Greek Street

For the comic book of the same name, see Greek Street (comics). For the film, see Greek Street (film).
Greek Street

Hogarth's 'Noon' from Four Times of the Day, showing the church in the background
Former name(s) Hogs Lane
Length 0.2 mi[1] (0.3 km)
Location Soho, London
Postal code W1
Coordinates 51°30′50″N 0°07′51″W / 51.5139°N 0.1308°W / 51.5139; -0.1308Coordinates: 51°30′50″N 0°07′51″W / 51.5139°N 0.1308°W / 51.5139; -0.1308
north end Soho Square
south end A401 A401 road

Greek Street is a street in Soho, London, leading south from Soho Square to Shaftesbury Avenue. The street is famous for its restaurants and cosmopolitan nature.


It is thought to take its name from a Greek church that was built in 1677 in adjacent Crown Street, now part of the west side of Charing Cross Road. The church is depicted in William Hogarth's 'Noon' from Four Times of the Day.[2]

Although the street has several houses from the 18th century and earlier, it is mainly 19th-century in appearance.

No. 1 Greek Street is the House of St Barnabas, built in 1746. In 1811 it became the offices of the Westminster Commissioner for Works for Sewers. This is where Chief Engineer Sir Joseph Bazalgette started to work on the construction of the London sewerage system. By 1862 the house had been taken over by The House of Charity, which was established in 1846 to provide temporary accommodation for homeless people. Charles Dickens used the house and gardens as a model for the London lodgings of Dr Manette and Lucy in A Tale of Two Cities.[3][4]

There has been a public house known as Pillars of Hercules at no. 7 since 1733. The current pub building sports some artwork by Invader and was long favoured by many figures in the London literary scene, including Martin Amis, Ian Hamilton, Julian Barnes and Ian McEwan. Indeed Clive James named his second book of literary criticism (At the Pillars of Hercules) after it.

In the mid-eighteenth century no. 9 was the location of the Turk's Head Tavern, where a well-known lodge of Freemasons met. The Ancient Grand Lodge of England was organized there on 17 July 1751.[5]

The Coach and Horses pub (also known as Norman's), famous for the rudeness of its former landlord Norman Balon, is at no. 29, at the corner with Romilly Street. The fortnightly editorial lunch of Private Eye is held in the Coach and Horses. There has been a public house of that name on the site since the 1720s.

No. 47 is known for having provided temporary lodgings for famed Venetian adventurer and author Giacomo Casanova in 1764. The noted Victorian sheet music lithographer Alfred Concanen was living at No. 66 with his wife and children in 1861.

No. 49, on the west side of Greek Street, was the home of the legendary folk music club Les Cousins.

No. 58 was a temporary lodging for Thomas De Quincey in 1802, as described in Part I of Confessions of an English Opium-Eater.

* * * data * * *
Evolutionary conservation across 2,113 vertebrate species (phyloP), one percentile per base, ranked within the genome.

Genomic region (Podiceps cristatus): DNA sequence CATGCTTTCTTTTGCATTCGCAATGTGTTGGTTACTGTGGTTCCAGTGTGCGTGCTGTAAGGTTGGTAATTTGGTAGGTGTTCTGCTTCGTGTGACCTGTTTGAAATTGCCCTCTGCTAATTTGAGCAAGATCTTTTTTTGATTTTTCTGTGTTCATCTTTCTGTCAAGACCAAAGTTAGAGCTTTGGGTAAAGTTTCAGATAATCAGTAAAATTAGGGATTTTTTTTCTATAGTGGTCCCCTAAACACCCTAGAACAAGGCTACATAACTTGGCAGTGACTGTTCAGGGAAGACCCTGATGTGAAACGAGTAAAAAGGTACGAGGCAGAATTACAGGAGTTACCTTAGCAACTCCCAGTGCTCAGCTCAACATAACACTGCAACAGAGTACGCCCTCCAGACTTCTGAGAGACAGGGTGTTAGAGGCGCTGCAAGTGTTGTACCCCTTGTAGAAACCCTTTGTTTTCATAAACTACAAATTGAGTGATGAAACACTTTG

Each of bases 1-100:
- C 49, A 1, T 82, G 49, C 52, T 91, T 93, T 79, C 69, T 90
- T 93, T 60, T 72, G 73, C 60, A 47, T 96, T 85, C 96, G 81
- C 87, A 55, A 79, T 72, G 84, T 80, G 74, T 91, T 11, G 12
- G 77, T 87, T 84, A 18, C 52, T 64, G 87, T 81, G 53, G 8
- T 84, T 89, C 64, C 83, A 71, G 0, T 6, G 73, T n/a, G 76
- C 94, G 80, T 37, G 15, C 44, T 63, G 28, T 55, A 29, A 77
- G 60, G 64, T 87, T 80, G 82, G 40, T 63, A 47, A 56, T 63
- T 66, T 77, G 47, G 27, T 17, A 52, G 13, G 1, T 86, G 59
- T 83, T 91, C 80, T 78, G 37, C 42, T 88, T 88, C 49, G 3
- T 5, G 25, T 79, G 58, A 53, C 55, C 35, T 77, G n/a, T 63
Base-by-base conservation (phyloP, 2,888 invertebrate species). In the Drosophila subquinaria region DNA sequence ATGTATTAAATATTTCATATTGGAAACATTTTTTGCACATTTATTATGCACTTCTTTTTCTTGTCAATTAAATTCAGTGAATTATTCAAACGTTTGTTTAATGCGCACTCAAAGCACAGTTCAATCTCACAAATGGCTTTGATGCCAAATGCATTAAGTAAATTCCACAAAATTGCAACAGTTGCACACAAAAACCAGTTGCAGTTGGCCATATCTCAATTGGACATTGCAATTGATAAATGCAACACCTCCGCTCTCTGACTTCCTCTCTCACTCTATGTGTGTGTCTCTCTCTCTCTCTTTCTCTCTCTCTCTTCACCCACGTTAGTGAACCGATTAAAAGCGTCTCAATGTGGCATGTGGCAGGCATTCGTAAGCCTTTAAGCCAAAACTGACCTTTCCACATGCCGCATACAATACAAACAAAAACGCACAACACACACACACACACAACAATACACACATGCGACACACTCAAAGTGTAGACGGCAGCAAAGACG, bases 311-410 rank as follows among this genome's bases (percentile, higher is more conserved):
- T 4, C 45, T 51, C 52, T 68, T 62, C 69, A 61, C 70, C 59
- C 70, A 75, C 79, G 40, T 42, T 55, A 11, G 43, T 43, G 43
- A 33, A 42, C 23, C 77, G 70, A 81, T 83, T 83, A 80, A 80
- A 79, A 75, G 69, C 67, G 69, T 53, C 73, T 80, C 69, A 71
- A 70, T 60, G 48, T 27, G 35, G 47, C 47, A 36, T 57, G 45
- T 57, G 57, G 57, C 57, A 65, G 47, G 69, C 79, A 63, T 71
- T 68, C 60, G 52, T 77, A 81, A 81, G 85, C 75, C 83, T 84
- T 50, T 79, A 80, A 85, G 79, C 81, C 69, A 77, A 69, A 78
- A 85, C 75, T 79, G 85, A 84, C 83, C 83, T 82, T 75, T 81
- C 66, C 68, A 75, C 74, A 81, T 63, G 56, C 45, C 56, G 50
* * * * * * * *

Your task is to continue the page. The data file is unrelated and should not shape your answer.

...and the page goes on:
In the southern part of the street (past Old Compton Street), no. 28 is the site of Maison Bertaux, a renowned French pâtisserie, founded in 1871. Owned by sisters Michele and Tania Wade, it is known as the headquarters of the artist Martin Firrell. The upstairs tea room shows work by comedian and artist Noel Fielding and members of Icelandic band Sigur Rós, among others. It is also the home of the Maison Bertaux Theatre Club, which performs within the tiny confines of the shop.[6]

The street forms the setting for the 1930 film Greek Street, directed by Sinclair Hill and starring Sari Maritza and William Freshman.

In the film Villain the crime lord Vic Dakin (Richard Burton) recommends Greek Street as a venue of prostitution. "Try the Manhattan Club in Greek Street... lot of 'sunburnt' girls there... for twenty quid they'll do anything... enjoy yourself!"

"Hot Neon", a song featured in the 1976 British TV series Rock Follies, begins: "She writhes in her bed/ In her sweltering room/ In Greek Street/ She tosses and moans/ And her glistening sweat/ Stains the silk sheets/ She is dreaming of…/ Hot neon".

Former occupants

In the present day

Greek Street is known for its selection of restaurants and cafes, which currently include a Hungarian restaurant (The Gay Hussar at No. 2), an oriental organic vegetarian restaurant, a Thai restaurant, a pizzeria, a traditional Chinese restaurant, an Italian restaurant and a Moroccan and Lebanese restaurant. There is also a gallery, a whisky shop, several bars and some offices.[8] At number 48 is L'Escargot, a Michelin-starred restaurant. There are also several "walk-ups" (providers of legal prostitution) along the street.

The street crosses Manette Street, Bateman Street, Old Compton Street and Romilly Street.

Current occupants


  1. "Driving directions to Greek St". Google. Retrieved 7 October 2013.
  2. Sheppard, F. H. W. "Survey of London Volumes 33 and 34". English Heritage. - although some sources claim the church is St Giles in the Fields
  3. The Informal Education Homepage
  4. House of St Barnabas
  5. Coil, Henry Wilson: "Ancient Grand Lodge of England," pg. 237. Coil's Masonic Encyclopedia, publ. 1961, 1996, Macoy Publ. Co., Richmond, Va.
  6. WCitie Destinations Guide
  7. 1 2 "Greek Street Area: Portland Estate, Greek Street". British History Online.
  8. "Soho and Chinatown, London - map, shops, bars, restaurants". Street Sensation.

External links

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